Latest Stories

"The Chronology of Water" by Lidia Yuknavitch
Bookmarks

Megan Stielstra is the author of three collections of essays, the most recent being "The Wrong Way To Save Your Life." She tells the story of how she first crossed paths with "The Chronology of Water," Lidia Yuknavitch's award-winning memoir — the anti-memoir that broke new ground for speaking with candor about the joy and the pain of living.

Length: 
05:32
Steven Pinker
Dangerous Ideas

Steven Pinker presents a Dangerous Idea: things today are actually better than they've ever been.

Length: 
3:18
Man along an unnamed road in Obafemi Owode, Nigeria.
Articles

Chigozie Obioma grew up in Nigeria — he’s a novelist and teaches at the University of Nebraska - Lincoln. He says that despite rampant corruption, poverty, and an HIV/AIDS crisis, Nigerians are definitely more optimistic than most. He explains why.

Length: 
9:11
Budding hope
Articles

Hope can seem saccharine. Bland. Trite. But talking about hope with Andre Willis, a philosopher of religion, might make you realize you're not thinking big enough when you think about what hope means.

Length: 
14:32
Alice Walker
Interactive

Hope is a complicated, even slippery, word. One that demands a poet’s voice. Here’s Alice Walker, reading her poem “Hope is a Woman Who Has Lost Her Fear.”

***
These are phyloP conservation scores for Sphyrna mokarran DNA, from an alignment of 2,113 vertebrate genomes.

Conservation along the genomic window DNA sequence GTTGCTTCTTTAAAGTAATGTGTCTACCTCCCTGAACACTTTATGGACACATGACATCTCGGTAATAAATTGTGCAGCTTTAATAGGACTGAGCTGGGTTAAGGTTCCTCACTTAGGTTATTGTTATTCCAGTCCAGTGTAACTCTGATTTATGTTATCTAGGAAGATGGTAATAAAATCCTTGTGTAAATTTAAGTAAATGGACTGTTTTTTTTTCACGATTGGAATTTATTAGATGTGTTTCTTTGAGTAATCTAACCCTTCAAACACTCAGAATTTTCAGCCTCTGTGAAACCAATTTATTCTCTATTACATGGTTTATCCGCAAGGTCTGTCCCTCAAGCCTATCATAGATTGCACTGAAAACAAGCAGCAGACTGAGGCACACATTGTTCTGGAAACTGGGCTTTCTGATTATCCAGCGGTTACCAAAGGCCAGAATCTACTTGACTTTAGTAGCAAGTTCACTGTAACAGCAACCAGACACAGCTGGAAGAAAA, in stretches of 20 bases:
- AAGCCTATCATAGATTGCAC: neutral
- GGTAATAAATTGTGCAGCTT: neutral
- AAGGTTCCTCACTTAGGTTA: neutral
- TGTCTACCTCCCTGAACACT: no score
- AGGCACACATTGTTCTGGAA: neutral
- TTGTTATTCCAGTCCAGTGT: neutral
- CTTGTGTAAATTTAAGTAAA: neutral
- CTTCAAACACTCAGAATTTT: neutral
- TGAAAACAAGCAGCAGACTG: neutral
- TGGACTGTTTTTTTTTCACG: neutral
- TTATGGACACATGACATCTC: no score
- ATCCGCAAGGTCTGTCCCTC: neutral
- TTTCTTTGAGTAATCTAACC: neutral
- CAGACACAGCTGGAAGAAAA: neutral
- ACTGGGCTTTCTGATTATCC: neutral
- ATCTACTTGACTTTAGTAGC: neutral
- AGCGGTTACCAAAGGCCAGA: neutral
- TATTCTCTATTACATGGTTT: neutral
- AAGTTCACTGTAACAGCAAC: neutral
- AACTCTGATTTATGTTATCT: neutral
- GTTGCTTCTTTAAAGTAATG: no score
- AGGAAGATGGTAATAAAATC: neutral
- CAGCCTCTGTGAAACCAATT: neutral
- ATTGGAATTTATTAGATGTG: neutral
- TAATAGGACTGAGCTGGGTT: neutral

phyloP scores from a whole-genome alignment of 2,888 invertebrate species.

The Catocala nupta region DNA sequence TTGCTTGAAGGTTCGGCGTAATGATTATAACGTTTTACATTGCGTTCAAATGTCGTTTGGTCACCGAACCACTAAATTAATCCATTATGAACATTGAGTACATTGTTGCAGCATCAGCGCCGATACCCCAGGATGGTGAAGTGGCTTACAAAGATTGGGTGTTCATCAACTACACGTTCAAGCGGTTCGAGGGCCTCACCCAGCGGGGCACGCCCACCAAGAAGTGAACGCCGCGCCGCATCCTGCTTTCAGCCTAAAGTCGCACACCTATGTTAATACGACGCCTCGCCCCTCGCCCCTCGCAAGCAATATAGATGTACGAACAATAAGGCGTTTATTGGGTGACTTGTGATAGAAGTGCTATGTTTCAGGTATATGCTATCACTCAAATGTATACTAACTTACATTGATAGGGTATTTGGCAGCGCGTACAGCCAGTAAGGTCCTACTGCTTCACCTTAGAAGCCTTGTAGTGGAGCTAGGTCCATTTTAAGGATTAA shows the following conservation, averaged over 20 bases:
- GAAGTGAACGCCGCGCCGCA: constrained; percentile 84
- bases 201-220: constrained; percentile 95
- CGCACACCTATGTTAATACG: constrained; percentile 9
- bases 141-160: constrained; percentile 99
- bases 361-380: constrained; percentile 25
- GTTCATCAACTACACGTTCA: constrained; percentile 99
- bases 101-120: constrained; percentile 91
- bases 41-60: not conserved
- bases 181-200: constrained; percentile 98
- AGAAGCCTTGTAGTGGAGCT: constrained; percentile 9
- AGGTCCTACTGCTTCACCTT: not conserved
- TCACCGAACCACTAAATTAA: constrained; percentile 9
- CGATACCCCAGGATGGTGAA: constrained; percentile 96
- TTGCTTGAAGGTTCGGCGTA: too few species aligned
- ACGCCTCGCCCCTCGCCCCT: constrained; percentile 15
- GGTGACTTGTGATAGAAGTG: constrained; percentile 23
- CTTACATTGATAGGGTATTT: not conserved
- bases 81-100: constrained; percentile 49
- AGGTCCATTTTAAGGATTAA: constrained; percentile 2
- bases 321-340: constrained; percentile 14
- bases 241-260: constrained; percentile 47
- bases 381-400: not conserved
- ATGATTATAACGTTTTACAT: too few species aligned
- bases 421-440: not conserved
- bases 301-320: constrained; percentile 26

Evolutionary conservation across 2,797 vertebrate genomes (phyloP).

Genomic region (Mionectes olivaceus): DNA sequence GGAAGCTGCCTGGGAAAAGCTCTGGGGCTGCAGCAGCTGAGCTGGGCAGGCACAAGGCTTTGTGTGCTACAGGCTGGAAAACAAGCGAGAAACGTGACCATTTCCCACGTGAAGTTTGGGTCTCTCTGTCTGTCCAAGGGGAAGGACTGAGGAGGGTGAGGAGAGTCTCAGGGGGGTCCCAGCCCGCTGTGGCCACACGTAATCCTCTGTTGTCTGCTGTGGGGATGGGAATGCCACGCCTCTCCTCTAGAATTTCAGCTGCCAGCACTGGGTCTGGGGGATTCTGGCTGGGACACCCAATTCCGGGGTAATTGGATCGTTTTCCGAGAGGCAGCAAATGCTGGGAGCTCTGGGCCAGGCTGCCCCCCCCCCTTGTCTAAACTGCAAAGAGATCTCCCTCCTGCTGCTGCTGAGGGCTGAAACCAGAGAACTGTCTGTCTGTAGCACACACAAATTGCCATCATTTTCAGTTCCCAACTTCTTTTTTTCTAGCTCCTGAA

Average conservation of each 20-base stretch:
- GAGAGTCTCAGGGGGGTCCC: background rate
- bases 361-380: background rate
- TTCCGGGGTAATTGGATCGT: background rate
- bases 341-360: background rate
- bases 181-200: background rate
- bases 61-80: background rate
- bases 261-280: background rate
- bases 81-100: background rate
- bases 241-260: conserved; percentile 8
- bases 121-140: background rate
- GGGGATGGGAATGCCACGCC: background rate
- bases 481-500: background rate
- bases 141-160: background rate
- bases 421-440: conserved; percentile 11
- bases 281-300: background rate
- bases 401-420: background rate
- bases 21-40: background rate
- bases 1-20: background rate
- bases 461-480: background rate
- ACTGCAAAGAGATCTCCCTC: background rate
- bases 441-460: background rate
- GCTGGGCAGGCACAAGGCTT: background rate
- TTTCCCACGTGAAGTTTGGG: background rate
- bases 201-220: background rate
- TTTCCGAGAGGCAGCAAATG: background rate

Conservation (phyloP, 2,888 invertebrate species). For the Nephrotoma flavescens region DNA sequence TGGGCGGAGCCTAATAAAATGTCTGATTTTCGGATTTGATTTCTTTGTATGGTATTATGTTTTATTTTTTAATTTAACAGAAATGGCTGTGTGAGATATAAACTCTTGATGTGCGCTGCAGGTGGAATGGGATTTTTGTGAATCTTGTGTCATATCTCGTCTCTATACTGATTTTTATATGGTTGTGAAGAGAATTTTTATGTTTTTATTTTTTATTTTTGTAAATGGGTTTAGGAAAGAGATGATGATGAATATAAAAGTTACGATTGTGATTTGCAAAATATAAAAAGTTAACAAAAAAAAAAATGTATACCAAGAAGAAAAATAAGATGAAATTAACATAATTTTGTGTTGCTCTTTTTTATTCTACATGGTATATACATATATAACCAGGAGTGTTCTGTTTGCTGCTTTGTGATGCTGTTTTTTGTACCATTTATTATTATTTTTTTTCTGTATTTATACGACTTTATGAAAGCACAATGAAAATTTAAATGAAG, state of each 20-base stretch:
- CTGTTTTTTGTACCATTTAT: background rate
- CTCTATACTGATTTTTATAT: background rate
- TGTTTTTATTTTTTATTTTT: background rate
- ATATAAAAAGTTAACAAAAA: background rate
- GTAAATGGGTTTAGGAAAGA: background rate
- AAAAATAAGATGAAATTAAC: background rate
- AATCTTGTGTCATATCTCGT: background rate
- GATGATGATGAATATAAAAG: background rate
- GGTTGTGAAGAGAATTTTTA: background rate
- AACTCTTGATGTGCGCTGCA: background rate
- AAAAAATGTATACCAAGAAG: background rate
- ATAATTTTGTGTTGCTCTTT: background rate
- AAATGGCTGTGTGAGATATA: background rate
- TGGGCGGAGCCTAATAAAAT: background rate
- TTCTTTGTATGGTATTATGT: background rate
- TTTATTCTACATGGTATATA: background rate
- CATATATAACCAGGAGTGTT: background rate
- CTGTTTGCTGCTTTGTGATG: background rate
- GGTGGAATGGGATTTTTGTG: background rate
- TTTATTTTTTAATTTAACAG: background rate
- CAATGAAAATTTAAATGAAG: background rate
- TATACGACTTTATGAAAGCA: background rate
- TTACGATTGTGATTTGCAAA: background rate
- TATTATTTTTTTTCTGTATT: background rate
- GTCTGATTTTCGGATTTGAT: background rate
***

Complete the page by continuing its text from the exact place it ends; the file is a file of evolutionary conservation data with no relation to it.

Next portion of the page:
Length: 
2:49
bright brain
Articles

How neuroscientist Tali Sharot accidentally stumbled on what’s known as “the optimism bias” — our hard-wired belief that our future will be better than our past or present.

Length: 
12:21
Amanda Shires
Deep Tracks

While pregnant with her first child, Amanda Shires was playing fiddle on the road for her husband, the country superstar, Jason Isbell. Near the end of her pregnancy, touring got to be too much. So she stayed home, alone, for weeks… with nothing to do but write songs.

Length: 
11:58
Tree
Articles

Richard Powers’ “The Overstory” is overturning a lot of conventional thinking. It’s been called “visionary” and “monumental” — and it earned him the 2019 Pulitzer Prize in fiction. Though human characters shape the plot of this 500-page epic, the real heroes are trees.